PositiveThe New York Times Book ReviewMaggie Nelson has her laments about violent representations, but in The Art of Cruelty she refreshingly aims them largely up the cultural ladder, at the fine arts, literature, theater — even poetry ... This is an important and frequently surprising book. By reframing the history of the avant-garde in terms of cruelty, and contesting the smugness and didacticism of artist-clinicians like the notorious Viennese Actionist Hermann Nitsch and other heirs of Sade and Artaud, Nelson is taking on modernism’s (and postmodernism’s) most cherished tenets ... Nelson’s opinions can be quirky and hard to square with one another, but they never fail to be interesting, quite some accomplishment in what could have been a free-form ramble through the mires of someone else’s aesthetic preoccupations ... Hopping like a jackrabbit between genres and media, including forays into the swamps of pop culture, Nelson is strongest when at her most rageful, writing with controlled fury at the anti-intellectualism and crassness of the present ... Occasionally I felt an urge to protest these rather balletic leaps, but Nelson, who is also a poet, is such a graceful writer that I finally just sat back and enjoyed the show.
MixedThe AtlanticTraister’s point is provocative. Yet I can’t help feeling that her own urge to finally let loose leaves her resorting to analogous versions of outsourcing in her political analysis, deploying women of color as spigots of angry wisdom ... I wanted Traister to step in to say that identities are more complicated than this. For one thing, class distinctions exist (a subject she barely mentions), and blurring whiteness with the 1 percent substitutes venting for thinking. Reducing the world to oppressors versus oppressed—whether that means men versus women, or white women versus minority women—may play well on social-justice Twitter, but in book form, isn’t it an offline version of those useless angry GIFS? ... Letting a selection of angry voices be heard, as Traister does, makes for lively reading and in theory should galvanize a broader mission, yet the exclusion of other necessary voices leaves her with a disappointingly tepid feminist agenda ... Traister has wrestled still-unfolding history into an admirably rousing narrative, but the time might be ripe for a more explosive vision.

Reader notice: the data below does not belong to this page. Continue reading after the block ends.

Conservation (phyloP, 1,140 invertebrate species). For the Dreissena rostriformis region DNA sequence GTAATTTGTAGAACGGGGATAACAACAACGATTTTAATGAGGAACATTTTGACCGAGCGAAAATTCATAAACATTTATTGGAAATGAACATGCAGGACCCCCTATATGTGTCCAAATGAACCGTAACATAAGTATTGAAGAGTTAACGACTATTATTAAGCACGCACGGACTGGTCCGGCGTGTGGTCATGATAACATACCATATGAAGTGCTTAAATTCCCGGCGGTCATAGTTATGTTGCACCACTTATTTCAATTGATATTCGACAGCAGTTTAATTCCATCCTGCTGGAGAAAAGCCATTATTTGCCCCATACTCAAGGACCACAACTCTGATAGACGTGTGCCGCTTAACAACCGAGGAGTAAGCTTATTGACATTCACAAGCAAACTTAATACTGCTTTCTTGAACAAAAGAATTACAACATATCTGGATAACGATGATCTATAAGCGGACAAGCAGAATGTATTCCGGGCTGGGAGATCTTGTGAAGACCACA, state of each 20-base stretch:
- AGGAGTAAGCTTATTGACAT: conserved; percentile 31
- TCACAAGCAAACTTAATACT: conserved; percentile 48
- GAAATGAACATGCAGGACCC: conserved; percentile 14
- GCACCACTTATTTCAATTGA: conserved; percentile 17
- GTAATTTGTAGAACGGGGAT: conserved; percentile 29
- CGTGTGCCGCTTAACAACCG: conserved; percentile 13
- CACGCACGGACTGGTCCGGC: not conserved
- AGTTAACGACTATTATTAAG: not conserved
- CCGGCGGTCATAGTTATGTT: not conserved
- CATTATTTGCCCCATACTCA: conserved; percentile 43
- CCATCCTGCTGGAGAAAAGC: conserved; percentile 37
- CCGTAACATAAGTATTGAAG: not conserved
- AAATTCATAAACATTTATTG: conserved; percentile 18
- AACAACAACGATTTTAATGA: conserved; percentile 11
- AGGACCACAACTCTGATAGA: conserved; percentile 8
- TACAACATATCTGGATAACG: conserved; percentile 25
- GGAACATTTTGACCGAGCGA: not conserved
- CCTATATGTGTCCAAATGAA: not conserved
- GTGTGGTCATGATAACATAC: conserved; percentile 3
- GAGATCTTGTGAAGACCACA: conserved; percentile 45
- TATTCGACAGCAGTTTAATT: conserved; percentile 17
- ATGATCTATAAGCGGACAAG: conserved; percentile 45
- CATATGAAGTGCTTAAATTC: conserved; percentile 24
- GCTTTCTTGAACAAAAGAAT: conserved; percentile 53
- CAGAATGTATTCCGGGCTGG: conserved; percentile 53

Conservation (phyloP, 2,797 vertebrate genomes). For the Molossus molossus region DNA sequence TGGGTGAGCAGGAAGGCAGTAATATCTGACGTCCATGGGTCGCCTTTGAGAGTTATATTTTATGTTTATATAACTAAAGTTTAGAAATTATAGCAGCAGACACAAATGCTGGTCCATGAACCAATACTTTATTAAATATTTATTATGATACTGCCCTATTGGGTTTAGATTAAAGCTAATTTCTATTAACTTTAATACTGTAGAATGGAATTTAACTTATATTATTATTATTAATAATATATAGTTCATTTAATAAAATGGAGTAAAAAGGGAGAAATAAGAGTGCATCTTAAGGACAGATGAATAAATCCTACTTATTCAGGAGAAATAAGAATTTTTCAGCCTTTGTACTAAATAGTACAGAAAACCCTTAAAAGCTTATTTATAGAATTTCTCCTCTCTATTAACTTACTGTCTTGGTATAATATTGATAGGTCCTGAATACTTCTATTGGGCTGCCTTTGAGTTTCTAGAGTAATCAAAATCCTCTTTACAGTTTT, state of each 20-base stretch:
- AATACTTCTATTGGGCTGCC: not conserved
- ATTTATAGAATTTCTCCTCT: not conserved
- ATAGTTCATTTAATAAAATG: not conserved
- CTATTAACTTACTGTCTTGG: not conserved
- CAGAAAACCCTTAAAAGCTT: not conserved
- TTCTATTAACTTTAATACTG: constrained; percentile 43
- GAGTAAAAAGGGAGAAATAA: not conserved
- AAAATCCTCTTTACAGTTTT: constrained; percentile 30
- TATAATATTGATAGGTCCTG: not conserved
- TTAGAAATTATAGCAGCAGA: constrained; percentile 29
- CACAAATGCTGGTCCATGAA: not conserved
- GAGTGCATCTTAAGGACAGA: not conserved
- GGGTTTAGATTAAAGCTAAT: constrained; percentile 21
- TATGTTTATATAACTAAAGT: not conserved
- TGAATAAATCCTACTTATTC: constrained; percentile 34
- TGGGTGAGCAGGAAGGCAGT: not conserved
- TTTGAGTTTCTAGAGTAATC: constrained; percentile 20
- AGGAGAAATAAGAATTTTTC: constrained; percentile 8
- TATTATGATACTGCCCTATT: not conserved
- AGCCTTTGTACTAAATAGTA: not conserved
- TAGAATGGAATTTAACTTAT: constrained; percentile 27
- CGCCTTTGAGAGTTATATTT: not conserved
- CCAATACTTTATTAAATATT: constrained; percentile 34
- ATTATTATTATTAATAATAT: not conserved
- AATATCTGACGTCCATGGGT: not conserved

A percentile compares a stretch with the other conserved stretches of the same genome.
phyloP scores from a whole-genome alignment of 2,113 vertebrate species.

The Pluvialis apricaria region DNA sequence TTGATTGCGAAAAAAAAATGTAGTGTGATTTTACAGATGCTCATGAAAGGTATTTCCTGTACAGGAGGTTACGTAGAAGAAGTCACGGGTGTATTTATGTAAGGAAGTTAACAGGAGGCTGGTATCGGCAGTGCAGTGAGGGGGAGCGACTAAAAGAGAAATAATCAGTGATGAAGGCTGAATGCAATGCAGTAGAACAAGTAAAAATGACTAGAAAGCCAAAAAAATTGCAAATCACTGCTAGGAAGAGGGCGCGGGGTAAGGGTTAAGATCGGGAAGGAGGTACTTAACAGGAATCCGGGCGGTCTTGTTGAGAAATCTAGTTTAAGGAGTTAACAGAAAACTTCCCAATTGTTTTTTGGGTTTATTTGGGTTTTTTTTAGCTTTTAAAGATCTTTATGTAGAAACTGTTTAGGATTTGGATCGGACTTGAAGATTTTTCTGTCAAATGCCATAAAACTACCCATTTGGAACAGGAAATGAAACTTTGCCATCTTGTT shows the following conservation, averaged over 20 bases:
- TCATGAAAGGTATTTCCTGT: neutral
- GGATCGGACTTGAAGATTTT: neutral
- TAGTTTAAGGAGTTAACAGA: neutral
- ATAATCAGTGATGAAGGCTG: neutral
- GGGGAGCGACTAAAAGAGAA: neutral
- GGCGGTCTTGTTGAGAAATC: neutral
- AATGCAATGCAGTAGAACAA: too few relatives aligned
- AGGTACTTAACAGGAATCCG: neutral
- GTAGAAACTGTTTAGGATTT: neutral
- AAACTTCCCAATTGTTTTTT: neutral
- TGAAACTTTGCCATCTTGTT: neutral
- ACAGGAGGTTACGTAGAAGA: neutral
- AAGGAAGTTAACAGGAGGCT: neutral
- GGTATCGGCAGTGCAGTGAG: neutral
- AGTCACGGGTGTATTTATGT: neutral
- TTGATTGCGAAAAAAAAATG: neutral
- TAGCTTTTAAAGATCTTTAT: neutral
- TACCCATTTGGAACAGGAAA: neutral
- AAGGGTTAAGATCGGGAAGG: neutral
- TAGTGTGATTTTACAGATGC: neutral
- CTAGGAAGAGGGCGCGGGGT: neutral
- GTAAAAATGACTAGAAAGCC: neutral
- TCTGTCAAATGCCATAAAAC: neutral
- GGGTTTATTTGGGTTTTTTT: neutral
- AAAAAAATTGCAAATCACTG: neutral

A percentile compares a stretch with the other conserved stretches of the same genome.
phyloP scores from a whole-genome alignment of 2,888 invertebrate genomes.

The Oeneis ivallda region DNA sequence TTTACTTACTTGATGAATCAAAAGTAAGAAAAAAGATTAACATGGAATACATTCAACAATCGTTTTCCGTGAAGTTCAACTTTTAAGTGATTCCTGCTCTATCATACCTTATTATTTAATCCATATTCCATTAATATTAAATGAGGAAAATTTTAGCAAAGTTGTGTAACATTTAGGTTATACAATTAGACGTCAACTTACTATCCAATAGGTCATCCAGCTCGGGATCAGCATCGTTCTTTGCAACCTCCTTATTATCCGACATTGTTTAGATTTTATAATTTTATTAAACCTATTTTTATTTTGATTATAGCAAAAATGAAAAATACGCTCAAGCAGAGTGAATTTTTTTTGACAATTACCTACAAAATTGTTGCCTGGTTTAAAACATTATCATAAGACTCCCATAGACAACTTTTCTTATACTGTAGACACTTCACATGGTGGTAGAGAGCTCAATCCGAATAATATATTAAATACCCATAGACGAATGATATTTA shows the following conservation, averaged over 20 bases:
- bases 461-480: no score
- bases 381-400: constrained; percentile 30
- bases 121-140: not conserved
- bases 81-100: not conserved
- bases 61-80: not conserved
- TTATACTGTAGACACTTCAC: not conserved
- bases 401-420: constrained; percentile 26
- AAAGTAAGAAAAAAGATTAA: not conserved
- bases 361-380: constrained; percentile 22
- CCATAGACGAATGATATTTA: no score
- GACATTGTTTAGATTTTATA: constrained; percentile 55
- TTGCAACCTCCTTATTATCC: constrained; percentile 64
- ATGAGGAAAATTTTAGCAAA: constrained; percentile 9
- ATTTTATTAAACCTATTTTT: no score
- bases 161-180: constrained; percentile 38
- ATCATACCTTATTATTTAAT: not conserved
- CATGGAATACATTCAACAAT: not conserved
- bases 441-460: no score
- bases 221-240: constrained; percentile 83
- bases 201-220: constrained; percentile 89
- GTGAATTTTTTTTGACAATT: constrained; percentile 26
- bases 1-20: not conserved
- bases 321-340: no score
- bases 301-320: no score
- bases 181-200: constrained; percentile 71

RaveThe New York Review of Books\"Reading Tillman reminds me of once visiting the home of an acquaintance ... Spending time chez Tillman feels like that to me: disjunctive, fascinating, a little appalling. It calls things into question. The random digressions make me crazy, yet I want to imitate them.\
PositiveNew York Review of BooksIs The Friend a tribute or a nail in a coffin? Nunez certainly nails a type. Though N is nothing if not generous regarding \'you\'’s shortcomings, among her themes is status in the literary world, about which she’s delightfully scathing ... My Dog Tulip was a thoroughly queer book, in all the best senses. So is The Friend. It reimagines coupledom and the intimacies possible between sentient creatures ... If it’s not clear from these questions, Nunez has done something subtle and rather odd here, creating a narrator about whom the reader often feels she knows more than the narrator does about herself ... The Friend is a delicious read, but also a wrenching one.